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Need to be able to use dates beyond the 32-bit timestamp limit so upgraded our server to Windows Server 2003 64-bit version. And running php 5.2.5 64-bit. However still can't use dates beyond the 32-bit limit.

echo strtotime("11-11-2050");

returns nothing.

Running php on IIS 6.0 using C:\WINDOWS\system32\inetsrv\fcgiext.dll

Let me know if I'm missing something. Found Adodb Date Library that will do what I need but i would prefer to use native php functions so I don't have to modify existing code if possible.

Anyone know if it's possible to get this to work on Windows Server 2003 64-bit?


share|improve this question
What is the result if you change the order of the date to "2050-11-11" ? – Jimmy Shelter Jan 4 '10 at 19:20
up vote 1 down vote accepted

To minimize code rewrite:

function adodb_strtotime($str) {
   $dateTime = new DateTime($str);
    return $dateTime->format("U");

then add this class:

then just add adodb_ in front of all your normal date functions. for example mktime will be adodb_mktime

date will be adodb_date

strtotime will be adodb_strtotime... you get the idea

share|improve this answer

Use the DateTime class as it works in 32bit and 64bit and is built into php5x


$dateTime = new DateTime("+200 years");

echo $dateTime->format("Y-m-d H:i:s");

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Even though, on the surface, this will probably seem like bad advice (you'll likely have to rewrite quite a bit of code), it's actually a really good suggestion that I probably should have thought of. Well done, ladieu. – TML Jan 4 '10 at 20:37
nice..this worked great for me. I will have to update my code which I'm not thrilled about but at least it's core functionality. – Jason Jan 4 '10 at 20:47
do this: add this function <hr> function adodb_strtotime($str) { $dateTime = new DateTime($str); return $dateTime->format("U"); } then use this library: then this will minimize your rewriting to just addign adodb in front of date functions – ladieu Jan 4 '10 at 20:50

This was allegedly fixed in 2008, as indicated by bug #44209. says,

This bug has been fixed in CVS.

Snapshots of the sources are packaged every three hours; this change will be in the next snapshot. You can grab the snapshot at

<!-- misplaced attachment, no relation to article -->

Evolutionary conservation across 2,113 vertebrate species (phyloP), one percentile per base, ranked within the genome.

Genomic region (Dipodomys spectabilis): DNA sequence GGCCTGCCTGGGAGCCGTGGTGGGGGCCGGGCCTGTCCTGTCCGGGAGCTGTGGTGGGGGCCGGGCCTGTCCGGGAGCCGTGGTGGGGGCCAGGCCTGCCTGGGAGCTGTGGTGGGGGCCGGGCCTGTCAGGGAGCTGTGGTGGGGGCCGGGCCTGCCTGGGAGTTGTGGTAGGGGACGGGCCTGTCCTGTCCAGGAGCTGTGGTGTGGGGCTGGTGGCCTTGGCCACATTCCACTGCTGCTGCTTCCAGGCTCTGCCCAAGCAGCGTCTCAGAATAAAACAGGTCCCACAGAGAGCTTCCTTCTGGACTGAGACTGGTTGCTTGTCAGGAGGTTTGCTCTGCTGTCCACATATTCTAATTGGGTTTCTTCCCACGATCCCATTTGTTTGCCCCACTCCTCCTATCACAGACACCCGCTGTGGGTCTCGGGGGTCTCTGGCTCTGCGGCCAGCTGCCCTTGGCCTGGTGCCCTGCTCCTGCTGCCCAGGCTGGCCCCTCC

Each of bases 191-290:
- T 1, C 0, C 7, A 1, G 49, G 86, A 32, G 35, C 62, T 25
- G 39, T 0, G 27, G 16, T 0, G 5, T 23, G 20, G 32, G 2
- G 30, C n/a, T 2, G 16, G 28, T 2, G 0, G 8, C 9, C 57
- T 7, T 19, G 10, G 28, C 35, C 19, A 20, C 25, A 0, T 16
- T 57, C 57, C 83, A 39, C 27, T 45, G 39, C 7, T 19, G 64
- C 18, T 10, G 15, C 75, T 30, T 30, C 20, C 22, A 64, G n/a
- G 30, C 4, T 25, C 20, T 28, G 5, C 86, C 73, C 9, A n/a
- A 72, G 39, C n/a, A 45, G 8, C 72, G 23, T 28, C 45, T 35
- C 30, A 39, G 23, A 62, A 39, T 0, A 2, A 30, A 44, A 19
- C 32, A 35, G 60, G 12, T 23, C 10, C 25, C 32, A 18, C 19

Thank you for the report, and for helping us make PHP better.

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Yep, it's fixed there - however, the only "64-bit windows" distribution of PHP ( is using a source tree that existed almost a year prior to that fix. – TML Jan 4 '10 at 19:52
That's the version we are using from fusionxlan. Is there anything we can do to update that version to support 64 bit timestamps? – Jason Jan 4 '10 at 19:57

I just tried this on a 32bit machine and this returns false with var_dump:

var_dump strtotime("11-11-2050");

echo returns nothing as false is not displayable. I noticed the php Changelog on

5.1.0 Now returns FALSE on failure, instead of -1.

Also a note at the bottom of that page states:

Note: The valid range of a timestamp is typically from Fri, 13 Dec 1901 20:45:54 UTC to Tue, 19 Jan 2038 03:14:07 UTC. (These are the dates that correspond to the minimum and maximum values for a 32-bit signed integer.) Additionally, not all platforms support negative timestamps, therefore your date range may be limited to no earlier than the Unix epoch. This means that e.g. dates prior to Jan 1, 1970 will not work on Windows, some Linux distributions, and a few other operating systems. PHP 5.1.0 and newer versions overcome this limitation though.

So I think Windows even though it is the 64bit version might be using 32bit integers with php. Did you install 64bit version of php?

phpinfo() should be able to show what version of php is running under the System line.

share|improve this answer
Even the 64-bit versions of PHP still use a 32-bit time_t on Windows, so this isn't going to help much - however, an easier test for the question you asked is to have them var_dump(PHP_INT_MAX); – TML Jan 4 '10 at 19:44
There is a 64-bit version of php here: Looked on the main website and I don't think they officially support 64bit php atm. – Jeremy Heslop Jan 4 '10 at 19:44

PHP does not use a 64-bit time_t on Win32 yet.

share|improve this answer
The OP said " upgraded our server to Windows Server 2003 64-bit version..." – Sampson Jan 4 '10 at 19:38
Doesn't change the fact that PHP is compiled to use a 32-bit time_t - the OS doesn't determine this, it's a compile-time determination, and PHP uses a 32-bit value for this. – TML Jan 4 '10 at 19:39
For the record, I didn't downvote. – Sampson Jan 4 '10 at 19:43
This is the version of php we downloaded and installed. It's running on 64bit Windows Server 2003 on IIS6.0. Any options for us to get this working? – Jason Jan 4 '10 at 19:56
Just one: Compile your own 64-bit version of PHP. – TML Jan 4 '10 at 20:13

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